March 8, 2011

Open Mic Night

The wife and I did something a little different the other night. We went to an Open Mic Night at a café in a neighboring town. Personally I was intrigued by the idea of watching people go up to the mic and perform. I always envied the guts it takes to do such a thing.

Well as though it were fate the very first participant proved to be true Blogger-Gold. An old man named Jordan. (pictured to the left) And though my name-prediction of “George” and my wife’s of “Lou” proved incorrect we were not far off in his life story.

Once his saxophone set was complete I offered to buy him some Bubble Tea. He obliged. The next 30 minutes, well, have a read for yourself…

Jordan Ramilovitch was born in the Bensonhurst section of Brooklyn in 1927. Raised by Polish immigrants in a Jewish household with an “iron fist”, his mother was a housewife and his father a “plumber by day and plumber by night.”

As Mr. Ramilovitch says, “My father was the hardest working man I’ve ever known….he worked his tail off to put food on our table. And let me tell you, young man, they don’t make men like that these days.”

Noted Mr. Ramilovitch.

Mr. Ramilovitch had 3 elder sisters and this played a role in shaping his personality at an early age. He often found himself playing with instruments on the front stoop of his rowhome for the local kids. He was known as a loner who sought attention through music. His 3 sisters received most of the attention from his mother, Gladys, as she groomed them to follow in her footsteps. Something Mr. Ramilovitch seems to say with a little tinge of bitterness.

“Yeah I guess Mom had a plan for my sisters the whole time. Me – well, not so much.”

Alas it was this feeling of loneliness that made him who he is today. He enjoyed success with instruments but fell particularly in love with the alto saxophone.

I can now attest for that particular skill. He played his sax that night as though the two were Butch & Sundance robbing a bank – effortlessly.

It wasn’t until December 7, 1941 when he was a 14 year old “in need of something a little, umm, relevant” that he truly “became a man.”

You see, Pearl Harbor was the 9/11 of his generation and 3 years later Mr. Ramilovitch found himself in a Battalion taking up camp in France not long after D-Day. He wasn’t leading the men into battle, per se, but he was doing something arguably just as important during times like that.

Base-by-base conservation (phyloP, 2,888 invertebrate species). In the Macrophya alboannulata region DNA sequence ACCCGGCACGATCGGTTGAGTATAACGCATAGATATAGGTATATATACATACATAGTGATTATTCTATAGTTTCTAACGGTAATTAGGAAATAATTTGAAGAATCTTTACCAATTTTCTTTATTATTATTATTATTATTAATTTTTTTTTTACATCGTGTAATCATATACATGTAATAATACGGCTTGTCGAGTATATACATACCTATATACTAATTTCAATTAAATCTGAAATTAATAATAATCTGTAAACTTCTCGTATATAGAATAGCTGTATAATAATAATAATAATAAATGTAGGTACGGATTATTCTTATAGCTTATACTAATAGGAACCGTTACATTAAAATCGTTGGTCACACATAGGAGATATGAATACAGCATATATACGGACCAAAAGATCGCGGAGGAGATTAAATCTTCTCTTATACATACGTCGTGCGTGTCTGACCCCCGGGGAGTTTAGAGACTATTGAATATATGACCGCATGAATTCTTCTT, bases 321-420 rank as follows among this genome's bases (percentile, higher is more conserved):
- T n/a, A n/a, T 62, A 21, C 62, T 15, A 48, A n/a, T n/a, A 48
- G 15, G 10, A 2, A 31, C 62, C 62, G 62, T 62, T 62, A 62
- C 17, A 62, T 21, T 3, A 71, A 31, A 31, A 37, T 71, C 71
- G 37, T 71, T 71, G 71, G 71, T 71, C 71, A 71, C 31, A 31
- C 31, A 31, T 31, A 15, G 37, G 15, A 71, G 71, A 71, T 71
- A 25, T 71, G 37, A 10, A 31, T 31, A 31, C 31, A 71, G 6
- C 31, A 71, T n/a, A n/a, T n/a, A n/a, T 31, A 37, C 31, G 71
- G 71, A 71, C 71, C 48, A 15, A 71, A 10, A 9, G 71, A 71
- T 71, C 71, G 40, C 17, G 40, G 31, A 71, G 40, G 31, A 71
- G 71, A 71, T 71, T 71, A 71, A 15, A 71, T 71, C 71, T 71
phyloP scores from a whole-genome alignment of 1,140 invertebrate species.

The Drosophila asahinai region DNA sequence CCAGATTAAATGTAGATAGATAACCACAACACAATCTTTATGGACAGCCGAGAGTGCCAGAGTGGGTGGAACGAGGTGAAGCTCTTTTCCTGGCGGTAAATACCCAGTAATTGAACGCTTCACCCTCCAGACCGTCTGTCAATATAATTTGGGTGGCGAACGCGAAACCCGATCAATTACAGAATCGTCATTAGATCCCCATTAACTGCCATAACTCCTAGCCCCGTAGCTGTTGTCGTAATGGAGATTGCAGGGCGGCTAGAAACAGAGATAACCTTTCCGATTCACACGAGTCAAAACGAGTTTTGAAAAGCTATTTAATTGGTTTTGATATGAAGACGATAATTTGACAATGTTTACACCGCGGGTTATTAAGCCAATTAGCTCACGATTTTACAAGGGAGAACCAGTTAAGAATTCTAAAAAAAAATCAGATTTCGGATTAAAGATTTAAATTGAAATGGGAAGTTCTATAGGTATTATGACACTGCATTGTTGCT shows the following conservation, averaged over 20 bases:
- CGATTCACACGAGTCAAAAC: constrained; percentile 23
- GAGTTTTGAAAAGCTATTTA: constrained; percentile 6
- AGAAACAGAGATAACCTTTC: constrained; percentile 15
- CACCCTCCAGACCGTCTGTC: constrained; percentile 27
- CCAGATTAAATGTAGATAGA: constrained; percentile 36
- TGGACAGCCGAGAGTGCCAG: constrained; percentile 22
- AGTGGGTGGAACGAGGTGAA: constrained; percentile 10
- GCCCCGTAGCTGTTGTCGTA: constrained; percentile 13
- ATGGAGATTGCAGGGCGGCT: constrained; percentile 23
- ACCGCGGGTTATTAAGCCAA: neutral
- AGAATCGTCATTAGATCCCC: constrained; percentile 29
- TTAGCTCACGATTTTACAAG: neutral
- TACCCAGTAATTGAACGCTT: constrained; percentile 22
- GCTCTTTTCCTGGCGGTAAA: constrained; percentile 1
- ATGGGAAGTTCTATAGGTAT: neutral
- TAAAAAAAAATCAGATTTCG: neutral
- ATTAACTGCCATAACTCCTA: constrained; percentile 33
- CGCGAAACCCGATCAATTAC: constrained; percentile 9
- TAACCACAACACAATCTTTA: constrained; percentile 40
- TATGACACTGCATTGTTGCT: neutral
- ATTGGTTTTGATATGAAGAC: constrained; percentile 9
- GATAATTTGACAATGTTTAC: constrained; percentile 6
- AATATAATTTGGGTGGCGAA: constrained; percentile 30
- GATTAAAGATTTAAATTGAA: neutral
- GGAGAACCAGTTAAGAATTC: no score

He was entertaining them.

“It was just like old times,” He says. “Only at that time I had a purpose. I wasn’t doing it to escape. I was doing it so others could escape like I did as a young boy.”


He takes a moment and repeats as if to truly emphasize what he said, “…so others could escape.”

Mr. Ramilovitch went on to fight in WWII and lived to tell about it.

He didn’t win any medals. He wasn’t involved in the liberation of Paris. He didn’t get mentioned in Tom Brokaw’s book, The Greatest Generation. He didn’t go home and tour the country rehashing his heroics.

What he did do was go home and meet the woman who would father his only child. Something that seems particularly appropriate knowing Mr. Ramilovitch.

Not long after returning from The War, he met Grace Levinson in a music store after moving to Newark, NJ.

“If you asked me what the name of that store was I couldn’t tell ya’, sonny. I could tell you that she was wearing a light blue dress and a matching blue headband in her hair and, well, the rest is, well….”

I’ll spare the details of their life but needless to say they are romantic and the stuff great author's write about. Unfortunately, Grace died several years ago. Mr. Ramilovitch had sadness in his eyes that were as obvious as they were stoic and yet he sat there and sipped his tea as though he’d had this conversation many times before...only with his journal.

Mr. Ramilovitch still lives in Newark. Still lives in the same house he purchased after returning form Europe. Is still a loner. His only son, Jacob, moved on long ago and “lives west.” Not much has changed in Jordan Ramilovitch’s life since his days as a lonely boy in Bensonhurst.

As we sit there at the table having our tea one thing stands out to me. After all these years Mr. Ramilovitch still revels in the idea of performing for others. He stands up behind the mic and plays his saxophone for local kids just like he did for 17 and 18 year old “kids” during The War.

And he does it, “because lets face it. We all need to escape. Whether we are fighting in the hills of France or the tough roads of everyday life….We all need to escape.”

Yes we do, Mr. Ramilovitch. Yes. We. Do.

Then again, maybe we didn't sit down with Jordan after his set. Maybe we pondered the life story of this old man who showed up to open mic night, alone, with saxophone in hand, and played his heart we could escape?

Maybe. Just maybe.

March 2, 2011

Fueling My Fire